In 1841 the South Australian Surveyor-General, Captain E. C. Frome, led an exploration party into the Black Rock Plains. From the top of Black Rock Hill, the largest peak, he believed that the spot was the most 'romantic' yet discovered in this country. They may have been romantic, but the Black Rock Hills were not very habitable by their standards, and were soon marked down as dreary and wretched due to the lack of water. The lack of water was a real problem in 1848 when large bushfires burnt out part of the Pekina, Mannanarie, Yatina and Black Rock runs.
Regardless of the lack of water and the bushfires, Fred Hayward bought Black Rock Hill in 1850 but only held it for a year. In 1851, John Williams purchased Black Rock Hill from Hayward as well as other surrounding leases to create the Black Rock Run, lease no. 112. Williams, who had arrived in South Australia in 1839 at the age of 14, built a homestead, wool shed, stables and many other buildings, all from stone.
Williams started with some 3,000 sheep and finished with 30,000 on 270 square miles. John married Barbara Howard on 22 December 1857 but she died nine years later. John married again and had four children. During the early years he did well until the drought of 1864-7. He lost as many as 8,000 sheep and in 1868 was forced to sell to Alexander McCulloch. John became a politician, representing at various times the districts of Barossa and Flinders. He died on 4 April 1890.
Several men were employed at the station as labourer, well sinker, fencer, storekeeper, blacksmith or any other job. Some of these men had their families with them living on the property. Naturally several children were born at the station. Among them were Sarah Pounce on 3 January 1858. She was the daughter of William and Mary Ann, nee Lawrence. Matilda Caroline Miller, born on 26 January 1863, was the daughter of Peter and Catharine, nee Rowe. Louisa Borough was born on 29 December 1870 the daughter of Randal and Elizabeth, nee Cottrell. They already had another daughter Jane born at Pekina on 22 February 1867.
With the relentless push for land and more land, the Hundred of Black Rock Plain, County Dalhousie, was proclaimed on 20 July 1871. In 1871 the Black Rock Plain was sectioned off, ready to be sold to farmers. The first property was bought in 1873 and others after. During the winter of that year as many as 1000 people were looking for land in the Hundreds of Pekina and Black Rock Plains. The lack of water was would become a huge problem in this area.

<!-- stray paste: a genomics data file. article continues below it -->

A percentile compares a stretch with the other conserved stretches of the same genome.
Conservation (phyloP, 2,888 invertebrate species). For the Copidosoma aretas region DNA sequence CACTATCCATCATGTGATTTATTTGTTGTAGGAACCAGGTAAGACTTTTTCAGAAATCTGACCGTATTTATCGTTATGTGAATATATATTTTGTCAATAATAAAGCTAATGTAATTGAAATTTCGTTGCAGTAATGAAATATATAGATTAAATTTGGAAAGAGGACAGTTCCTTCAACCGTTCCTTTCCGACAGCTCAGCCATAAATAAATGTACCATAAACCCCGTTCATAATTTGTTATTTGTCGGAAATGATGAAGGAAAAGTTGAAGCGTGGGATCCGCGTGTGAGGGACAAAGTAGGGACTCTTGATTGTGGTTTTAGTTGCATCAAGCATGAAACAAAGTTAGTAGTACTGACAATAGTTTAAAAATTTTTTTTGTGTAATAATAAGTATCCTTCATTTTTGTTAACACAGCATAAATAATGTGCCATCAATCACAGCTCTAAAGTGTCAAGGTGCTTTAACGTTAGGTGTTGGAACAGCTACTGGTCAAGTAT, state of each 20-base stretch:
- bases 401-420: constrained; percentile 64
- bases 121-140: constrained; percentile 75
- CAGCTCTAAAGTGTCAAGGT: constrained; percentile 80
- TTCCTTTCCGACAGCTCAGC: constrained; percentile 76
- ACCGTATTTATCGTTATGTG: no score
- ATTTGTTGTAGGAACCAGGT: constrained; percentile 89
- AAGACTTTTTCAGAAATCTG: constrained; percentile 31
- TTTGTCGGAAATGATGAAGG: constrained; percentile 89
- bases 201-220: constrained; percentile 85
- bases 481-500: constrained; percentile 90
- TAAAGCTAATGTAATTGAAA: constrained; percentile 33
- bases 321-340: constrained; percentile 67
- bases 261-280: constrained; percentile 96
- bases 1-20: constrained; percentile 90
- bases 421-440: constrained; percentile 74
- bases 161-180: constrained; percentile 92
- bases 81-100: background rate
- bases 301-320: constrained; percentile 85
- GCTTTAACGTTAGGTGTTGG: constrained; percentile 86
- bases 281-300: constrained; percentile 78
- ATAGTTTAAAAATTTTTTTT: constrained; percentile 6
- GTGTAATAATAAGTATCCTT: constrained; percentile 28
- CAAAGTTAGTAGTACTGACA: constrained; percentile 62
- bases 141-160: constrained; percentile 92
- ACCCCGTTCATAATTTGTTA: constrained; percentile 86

The first land sold in the Hundred of Black Rock Plain went to John Kinnane on 4 August 1873. Other buyers that year were John McKeough, Bernard Liebiech, Edward Travers, Joseph Travers, Patrick Leo, Patrick Redden, George Seal and George Searle. That same year a mail route was operating weekly between Kooringa and Blinman, passing through Booborowie, Yongala, Mannanarie, Pekina, Yanyarrie, Kanyaka, Arkaba and Wilpena. Richard Walter Searle bought 6 sections, a total of 264 acres at £1 per acre on 29 December 1875.
The Black Rock Plain post office was opened in 1875, with Sebastian Kranewitter as its first post master. Thomas Carter bought section 146 of 372 acres on 6 July 1875 and was charged £697.10.0. Several of the Carter brothers bought land in the area. John Carter bought section 33 of 18 acres in the Hundred of Coomooroo and paid £18.9.0 on 30 May 1876 while Samuel Carter bought section 88 of 502 acres in the Hundred of Walloway at £1 per acre on 2 may 1876.
Another buyer was Michael Kenny, born 1808, at Sixmile Bridge, County Clare, Ireland. Michael had arrived in South Australia in 1842. After some farming near Noarlunga he married Bridget at Morphett Vale in 1848. In 1852 he visited the Victorian goldfields where he had some success. On his return he bought land at Sheaoak Log where he farmed for the next twenty years. After this he tried his luck at Black Rock Plain in 1874 but this was not a success story. The family left and this time headed for Eyre Peninsula where Michael and his sons took up a large parcel of land at Colton in September 1876. This did become a success story.